Midterm elections solidify Iowa as purple state

Key populous areas of Iowa aided in flipping Iowa’s 1st and 3rd districts Democratic, while Gov. Reynolds benefitted from the support of rural and western counties.


Katie Goodale

Gov. Kim Reynolds and Lt. Gov. Adam Gregg wave at the crowd at the Hilton in Des Moines on Wednesday, Nov. 7, 2018. Reynolds defeated her opponent, Democratic candidate Fred Hubbell in the race for Iowa governor.

Julia DiGiacomo, Politics Reporter

Iowa re-established itself as a purple state Tuesday night after electing a Republican governor and flipping two congressional districts from red to blue.

Because of key wins in populous areas Tuesday, Democrats Cindy Axne and Abby Finkenauer were elected to the U.S. House of Representatives with 49 percent and 50.9 percent of the vote, respectively. Three of Iowa’s four congressional seats are now held by Democrats, contributing to Democrats’ retaking control of the House of Representatives.

But the Democratic uprising did not extend to Iowa’s gubernatorial race or the state Legislature. Republican incumbent Kim Reynolds defeated Democratic challenger Fred Hubbell by 3 percentage points.

Those results raise the question: Why did Iowa elect Democrats to Congress but not governor? 

RELATED: Kim Reynolds wins, becoming Iowa’s first elected female governor

Reynolds will work with a Republican-controlled state House and Senate in January, continuing the Republican dominance in state government that voters ushered in with the 2016 election. Republicans in the Senate picked up three seats, and Democrats gained five in the House.

A variety of counties did not line up with one party. In some counties, both Reynolds and Democratic congressional candidates won majorities.

For example, Finkenauer won in Winneshiek County with 51.73 percent of the vote; Hubbell trailed Reynolds in the country by half a point.

University of Northern Iowa political-science Professor Christopher Larimer said the mixed Democrat and Republican results across the ballot resolidified Iowa as a purple state, and that likely resulted from a combination of factors.

Nick Rohlman
Democratic candidate for Iowa’s first congressional district Abby Finkenauer takes pictures with supporters during a watch party at 7 Hills Brewing Company in Dubuque Iowa on Tuesday Nov. 6, 2018. Finkenauer defeated incumbent Republican Rod Blum and, along with Alexandria Ocasio-Cortez, NY-14, becomes one of the first women under 30 elected to the U.S. House of Representatives.

“It’s hard for me to figure it out yet,” Larimer said. “I think what is clear is that Iowa is still very much a purple state. It’s capable of swinging back and forth.”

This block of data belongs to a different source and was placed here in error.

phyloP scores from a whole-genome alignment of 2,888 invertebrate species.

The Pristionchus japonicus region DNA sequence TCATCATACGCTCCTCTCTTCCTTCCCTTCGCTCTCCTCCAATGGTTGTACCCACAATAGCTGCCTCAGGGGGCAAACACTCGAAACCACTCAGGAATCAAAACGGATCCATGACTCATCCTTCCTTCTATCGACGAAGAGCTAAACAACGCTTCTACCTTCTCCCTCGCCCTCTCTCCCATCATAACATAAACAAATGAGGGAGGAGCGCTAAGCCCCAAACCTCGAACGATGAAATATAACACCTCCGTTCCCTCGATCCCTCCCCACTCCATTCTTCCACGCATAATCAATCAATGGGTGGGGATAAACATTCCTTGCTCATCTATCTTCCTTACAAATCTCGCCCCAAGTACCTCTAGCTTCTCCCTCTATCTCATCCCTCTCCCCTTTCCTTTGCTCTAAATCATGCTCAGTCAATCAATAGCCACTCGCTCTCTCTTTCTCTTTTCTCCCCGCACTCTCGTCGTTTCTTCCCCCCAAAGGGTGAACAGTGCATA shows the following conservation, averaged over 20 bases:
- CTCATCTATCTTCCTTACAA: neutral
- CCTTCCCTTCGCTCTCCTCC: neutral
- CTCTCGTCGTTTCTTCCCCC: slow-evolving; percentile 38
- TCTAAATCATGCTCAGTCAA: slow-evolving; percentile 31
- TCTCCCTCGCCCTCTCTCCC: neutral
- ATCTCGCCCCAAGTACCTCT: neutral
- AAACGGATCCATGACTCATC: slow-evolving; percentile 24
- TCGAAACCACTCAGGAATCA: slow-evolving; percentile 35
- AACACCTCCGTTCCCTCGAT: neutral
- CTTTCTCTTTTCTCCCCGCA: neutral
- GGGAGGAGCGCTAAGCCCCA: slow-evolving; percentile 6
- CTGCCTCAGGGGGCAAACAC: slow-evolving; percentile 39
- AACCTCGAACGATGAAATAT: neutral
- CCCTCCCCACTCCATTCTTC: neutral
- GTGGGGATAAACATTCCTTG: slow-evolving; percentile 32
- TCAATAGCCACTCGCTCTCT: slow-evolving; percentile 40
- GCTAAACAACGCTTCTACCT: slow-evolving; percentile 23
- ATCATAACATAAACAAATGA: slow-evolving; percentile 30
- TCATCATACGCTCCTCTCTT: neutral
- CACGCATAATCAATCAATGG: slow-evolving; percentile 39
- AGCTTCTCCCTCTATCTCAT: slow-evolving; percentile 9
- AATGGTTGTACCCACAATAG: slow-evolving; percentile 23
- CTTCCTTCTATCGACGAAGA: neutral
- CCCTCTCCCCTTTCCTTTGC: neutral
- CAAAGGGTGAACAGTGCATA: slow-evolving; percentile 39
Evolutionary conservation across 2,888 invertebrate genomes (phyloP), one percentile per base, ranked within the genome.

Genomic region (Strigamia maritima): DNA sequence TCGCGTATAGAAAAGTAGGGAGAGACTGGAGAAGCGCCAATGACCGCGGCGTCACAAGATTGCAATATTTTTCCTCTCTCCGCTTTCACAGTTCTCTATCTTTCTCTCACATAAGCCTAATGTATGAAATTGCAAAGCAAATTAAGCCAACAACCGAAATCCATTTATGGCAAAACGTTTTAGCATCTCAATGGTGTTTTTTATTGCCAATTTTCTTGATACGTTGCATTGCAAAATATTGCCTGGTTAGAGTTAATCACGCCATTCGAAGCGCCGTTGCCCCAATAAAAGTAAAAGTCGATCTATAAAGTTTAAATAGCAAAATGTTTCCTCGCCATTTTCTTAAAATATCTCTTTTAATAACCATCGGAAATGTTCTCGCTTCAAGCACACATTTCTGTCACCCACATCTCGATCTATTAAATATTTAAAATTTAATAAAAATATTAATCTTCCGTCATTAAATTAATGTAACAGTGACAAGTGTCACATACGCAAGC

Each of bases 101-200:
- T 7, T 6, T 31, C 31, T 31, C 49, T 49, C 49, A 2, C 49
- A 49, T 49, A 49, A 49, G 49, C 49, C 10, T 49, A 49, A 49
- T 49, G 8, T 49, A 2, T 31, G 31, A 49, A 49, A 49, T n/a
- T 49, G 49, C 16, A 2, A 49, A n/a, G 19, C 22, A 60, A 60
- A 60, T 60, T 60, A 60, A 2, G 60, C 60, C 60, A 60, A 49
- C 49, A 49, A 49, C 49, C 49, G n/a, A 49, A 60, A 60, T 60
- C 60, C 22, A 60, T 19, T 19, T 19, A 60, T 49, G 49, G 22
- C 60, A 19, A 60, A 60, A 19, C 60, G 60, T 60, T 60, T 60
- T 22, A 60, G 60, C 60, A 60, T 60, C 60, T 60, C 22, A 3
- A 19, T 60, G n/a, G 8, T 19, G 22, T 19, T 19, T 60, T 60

The election further cemented a historical rural-urban divide across Iowa, he said, with Republicans generally winning rural areas and Democrats succeeding in urban locations.

Independent voters composed a key voting bloc whose votes candidates aimed to lock in for the election. According to Iowa Secretary of State’s Office totals, no-party voters make up 35.8 percent of the state’s active electorate.

University of Iowa political science professor Tim Hagle said the generally moderate agendas of Finkenauer and Axne — who both campaigned on opening trade and encouraging job growth — possibly contributed to their ability to gather independent voters and secure the win.

Candidate supporters cite mixed-party voters, Trump’s popularity (or lack thereof), female candidates, geography, and a prosperous economy Reynolds as touted on the campaign trail as possible factors in Iowa’s midterms remaining mixed. Though one day after the elections, no one’s sure.

Stan Miller, 71, a Democrat from Johnson County, said he thought voters may have voted Democrat in Iowa Congressional races because of impatience with Trump. 

RELATED: Abby Finkenauer unseats Republican Rod Blum 1st District 

“This election is very much about Trump and his enablers,” he said.

David Oman, former chief of staff to Branstad during his first reign in the ‘80s and ‘90s, said voters were more likely to cast a ballot in line with their pocketbooks. With a $127 million budget surplus for the GOP to boast of and unemployment below the national average at 2.5 percent in the state, Republicans had Iowa’s economic strength in their favor.

“The economy is strong in this nation and is certainly true in Iowa,” Oman said. “People have concerns whether they be healthcare, tariffs or others. Many are doing well, not all, and some would argue not enough, but people often vote with their pocketbooks.”

He also said since straight-party voting was eliminated in Iowa this year, more voters may have voted across party lines.

“People move around the ballot,” Oman said. “… You had to mark all of the offices, which probably prompted a few more people to hopscotch around.”